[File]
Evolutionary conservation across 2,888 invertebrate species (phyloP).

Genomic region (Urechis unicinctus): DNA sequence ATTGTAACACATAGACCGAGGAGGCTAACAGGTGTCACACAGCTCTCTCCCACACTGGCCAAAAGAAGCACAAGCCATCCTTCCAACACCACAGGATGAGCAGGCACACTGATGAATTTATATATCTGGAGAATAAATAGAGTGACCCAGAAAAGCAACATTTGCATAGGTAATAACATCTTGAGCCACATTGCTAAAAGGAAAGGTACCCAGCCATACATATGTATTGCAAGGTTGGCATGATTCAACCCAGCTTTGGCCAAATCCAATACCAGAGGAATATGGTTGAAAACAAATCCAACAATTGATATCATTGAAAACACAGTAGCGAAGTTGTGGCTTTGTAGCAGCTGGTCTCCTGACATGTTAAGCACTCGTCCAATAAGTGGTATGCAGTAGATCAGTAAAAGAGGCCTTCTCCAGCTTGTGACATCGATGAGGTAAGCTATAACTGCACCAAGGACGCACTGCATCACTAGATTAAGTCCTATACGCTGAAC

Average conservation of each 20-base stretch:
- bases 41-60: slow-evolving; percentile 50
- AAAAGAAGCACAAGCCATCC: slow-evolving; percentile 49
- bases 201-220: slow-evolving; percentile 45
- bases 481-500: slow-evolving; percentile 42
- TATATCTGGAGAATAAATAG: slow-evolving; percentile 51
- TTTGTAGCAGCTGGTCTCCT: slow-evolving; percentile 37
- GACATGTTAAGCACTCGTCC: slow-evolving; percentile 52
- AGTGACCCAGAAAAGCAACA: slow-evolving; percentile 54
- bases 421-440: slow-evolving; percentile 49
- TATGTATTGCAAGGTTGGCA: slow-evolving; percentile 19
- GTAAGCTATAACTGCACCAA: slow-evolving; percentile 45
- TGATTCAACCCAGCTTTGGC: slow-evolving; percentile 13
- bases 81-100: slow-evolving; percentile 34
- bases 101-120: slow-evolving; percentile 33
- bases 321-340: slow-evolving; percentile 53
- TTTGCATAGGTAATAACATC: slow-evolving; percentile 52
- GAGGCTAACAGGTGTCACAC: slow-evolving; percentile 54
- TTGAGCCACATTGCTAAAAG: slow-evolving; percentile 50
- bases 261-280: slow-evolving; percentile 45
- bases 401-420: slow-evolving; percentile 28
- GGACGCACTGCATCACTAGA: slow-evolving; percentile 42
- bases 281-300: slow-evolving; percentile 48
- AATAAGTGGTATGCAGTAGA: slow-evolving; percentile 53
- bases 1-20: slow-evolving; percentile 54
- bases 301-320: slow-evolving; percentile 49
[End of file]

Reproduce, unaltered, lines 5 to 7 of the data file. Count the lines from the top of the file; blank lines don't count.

- AAAAGAAGCACAAGCCATCC: slow-evolving; percentile 49
- bases 201-220: slow-evolving; percentile 45
- bases 481-500: slow-evolving; percentile 42